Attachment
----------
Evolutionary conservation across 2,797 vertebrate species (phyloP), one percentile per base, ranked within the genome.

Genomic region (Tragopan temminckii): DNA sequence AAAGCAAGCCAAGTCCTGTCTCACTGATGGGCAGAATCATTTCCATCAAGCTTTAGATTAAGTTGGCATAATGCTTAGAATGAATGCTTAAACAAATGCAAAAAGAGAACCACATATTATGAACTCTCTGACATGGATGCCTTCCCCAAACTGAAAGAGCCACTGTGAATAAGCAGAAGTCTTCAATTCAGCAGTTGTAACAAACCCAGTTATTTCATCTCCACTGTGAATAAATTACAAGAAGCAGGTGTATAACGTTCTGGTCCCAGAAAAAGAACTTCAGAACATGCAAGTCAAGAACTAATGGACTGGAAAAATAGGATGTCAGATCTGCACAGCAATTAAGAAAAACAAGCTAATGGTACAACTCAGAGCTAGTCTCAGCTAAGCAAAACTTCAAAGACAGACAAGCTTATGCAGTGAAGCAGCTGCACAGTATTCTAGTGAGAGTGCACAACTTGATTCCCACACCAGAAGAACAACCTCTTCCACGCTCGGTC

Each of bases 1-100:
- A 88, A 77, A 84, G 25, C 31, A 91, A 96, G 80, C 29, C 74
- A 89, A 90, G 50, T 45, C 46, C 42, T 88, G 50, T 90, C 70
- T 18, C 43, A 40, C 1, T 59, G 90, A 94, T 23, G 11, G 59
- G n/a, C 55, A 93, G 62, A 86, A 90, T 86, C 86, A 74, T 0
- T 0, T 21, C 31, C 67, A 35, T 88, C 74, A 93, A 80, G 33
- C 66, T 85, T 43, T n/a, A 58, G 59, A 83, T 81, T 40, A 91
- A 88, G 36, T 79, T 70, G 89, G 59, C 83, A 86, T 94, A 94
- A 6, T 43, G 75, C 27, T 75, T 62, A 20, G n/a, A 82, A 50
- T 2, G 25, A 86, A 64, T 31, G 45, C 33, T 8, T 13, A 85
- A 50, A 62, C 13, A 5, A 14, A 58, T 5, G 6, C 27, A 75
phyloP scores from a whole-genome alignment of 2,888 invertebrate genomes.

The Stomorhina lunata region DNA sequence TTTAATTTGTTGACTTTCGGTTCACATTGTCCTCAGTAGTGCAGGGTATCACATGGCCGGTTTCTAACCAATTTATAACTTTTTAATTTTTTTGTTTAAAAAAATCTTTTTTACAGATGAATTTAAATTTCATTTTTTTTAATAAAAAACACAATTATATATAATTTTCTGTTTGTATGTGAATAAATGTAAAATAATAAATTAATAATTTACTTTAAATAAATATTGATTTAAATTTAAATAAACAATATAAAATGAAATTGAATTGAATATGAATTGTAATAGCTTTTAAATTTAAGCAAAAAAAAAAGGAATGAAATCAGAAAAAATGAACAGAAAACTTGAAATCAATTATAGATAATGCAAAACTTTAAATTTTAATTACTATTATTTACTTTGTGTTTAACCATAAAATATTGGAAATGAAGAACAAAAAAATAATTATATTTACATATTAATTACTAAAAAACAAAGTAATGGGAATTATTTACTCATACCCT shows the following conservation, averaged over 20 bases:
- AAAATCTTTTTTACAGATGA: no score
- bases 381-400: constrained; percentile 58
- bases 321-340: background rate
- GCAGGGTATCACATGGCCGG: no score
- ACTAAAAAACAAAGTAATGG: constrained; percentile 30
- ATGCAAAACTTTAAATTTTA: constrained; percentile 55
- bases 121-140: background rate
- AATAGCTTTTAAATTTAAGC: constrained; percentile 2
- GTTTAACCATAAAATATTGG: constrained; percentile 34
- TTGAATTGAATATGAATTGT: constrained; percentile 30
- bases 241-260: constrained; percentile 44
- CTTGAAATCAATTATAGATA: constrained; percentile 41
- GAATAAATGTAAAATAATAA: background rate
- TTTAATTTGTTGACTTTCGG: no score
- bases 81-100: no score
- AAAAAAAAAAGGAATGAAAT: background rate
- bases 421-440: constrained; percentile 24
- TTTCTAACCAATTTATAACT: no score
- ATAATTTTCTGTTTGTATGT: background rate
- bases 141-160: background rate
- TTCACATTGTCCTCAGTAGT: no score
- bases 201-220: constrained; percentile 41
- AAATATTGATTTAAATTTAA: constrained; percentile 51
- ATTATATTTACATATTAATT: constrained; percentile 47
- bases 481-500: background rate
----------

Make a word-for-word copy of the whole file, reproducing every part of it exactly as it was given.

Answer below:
Evolutionary conservation across 2,797 vertebrate species (phyloP), one percentile per base, ranked within the genome.

Genomic region (Tragopan temminckii): DNA sequence AAAGCAAGCCAAGTCCTGTCTCACTGATGGGCAGAATCATTTCCATCAAGCTTTAGATTAAGTTGGCATAATGCTTAGAATGAATGCTTAAACAAATGCAAAAAGAGAACCACATATTATGAACTCTCTGACATGGATGCCTTCCCCAAACTGAAAGAGCCACTGTGAATAAGCAGAAGTCTTCAATTCAGCAGTTGTAACAAACCCAGTTATTTCATCTCCACTGTGAATAAATTACAAGAAGCAGGTGTATAACGTTCTGGTCCCAGAAAAAGAACTTCAGAACATGCAAGTCAAGAACTAATGGACTGGAAAAATAGGATGTCAGATCTGCACAGCAATTAAGAAAAACAAGCTAATGGTACAACTCAGAGCTAGTCTCAGCTAAGCAAAACTTCAAAGACAGACAAGCTTATGCAGTGAAGCAGCTGCACAGTATTCTAGTGAGAGTGCACAACTTGATTCCCACACCAGAAGAACAACCTCTTCCACGCTCGGTC

Each of bases 1-100:
- A 88, A 77, A 84, G 25, C 31, A 91, A 96, G 80, C 29, C 74
- A 89, A 90, G 50, T 45, C 46, C 42, T 88, G 50, T 90, C 70
- T 18, C 43, A 40, C 1, T 59, G 90, A 94, T 23, G 11, G 59
- G n/a, C 55, A 93, G 62, A 86, A 90, T 86, C 86, A 74, T 0
- T 0, T 21, C 31, C 67, A 35, T 88, C 74, A 93, A 80, G 33
- C 66, T 85, T 43, T n/a, A 58, G 59, A 83, T 81, T 40, A 91
- A 88, G 36, T 79, T 70, G 89, G 59, C 83, A 86, T 94, A 94
- A 6, T 43, G 75, C 27, T 75, T 62, A 20, G n/a, A 82, A 50
- T 2, G 25, A 86, A 64, T 31, G 45, C 33, T 8, T 13, A 85
- A 50, A 62, C 13, A 5, A 14, A 58, T 5, G 6, C 27, A 75
phyloP scores from a whole-genome alignment of 2,888 invertebrate genomes.

The Stomorhina lunata region DNA sequence TTTAATTTGTTGACTTTCGGTTCACATTGTCCTCAGTAGTGCAGGGTATCACATGGCCGGTTTCTAACCAATTTATAACTTTTTAATTTTTTTGTTTAAAAAAATCTTTTTTACAGATGAATTTAAATTTCATTTTTTTTAATAAAAAACACAATTATATATAATTTTCTGTTTGTATGTGAATAAATGTAAAATAATAAATTAATAATTTACTTTAAATAAATATTGATTTAAATTTAAATAAACAATATAAAATGAAATTGAATTGAATATGAATTGTAATAGCTTTTAAATTTAAGCAAAAAAAAAAGGAATGAAATCAGAAAAAATGAACAGAAAACTTGAAATCAATTATAGATAATGCAAAACTTTAAATTTTAATTACTATTATTTACTTTGTGTTTAACCATAAAATATTGGAAATGAAGAACAAAAAAATAATTATATTTACATATTAATTACTAAAAAACAAAGTAATGGGAATTATTTACTCATACCCT shows the following conservation, averaged over 20 bases:
- AAAATCTTTTTTACAGATGA: no score
- bases 381-400: constrained; percentile 58
- bases 321-340: background rate
- GCAGGGTATCACATGGCCGG: no score
- ACTAAAAAACAAAGTAATGG: constrained; percentile 30
- ATGCAAAACTTTAAATTTTA: constrained; percentile 55
- bases 121-140: background rate
- AATAGCTTTTAAATTTAAGC: constrained; percentile 2
- GTTTAACCATAAAATATTGG: constrained; percentile 34
- TTGAATTGAATATGAATTGT: constrained; percentile 30
- bases 241-260: constrained; percentile 44
- CTTGAAATCAATTATAGATA: constrained; percentile 41
- GAATAAATGTAAAATAATAA: background rate
- TTTAATTTGTTGACTTTCGG: no score
- bases 81-100: no score
- AAAAAAAAAAGGAATGAAAT: background rate
- bases 421-440: constrained; percentile 24
- TTTCTAACCAATTTATAACT: no score
- ATAATTTTCTGTTTGTATGT: background rate
- bases 141-160: background rate
- TTCACATTGTCCTCAGTAGT: no score
- bases 201-220: constrained; percentile 41
- AAATATTGATTTAAATTTAA: constrained; percentile 51
- ATTATATTTACATATTAATT: constrained; percentile 47
- bases 481-500: background rate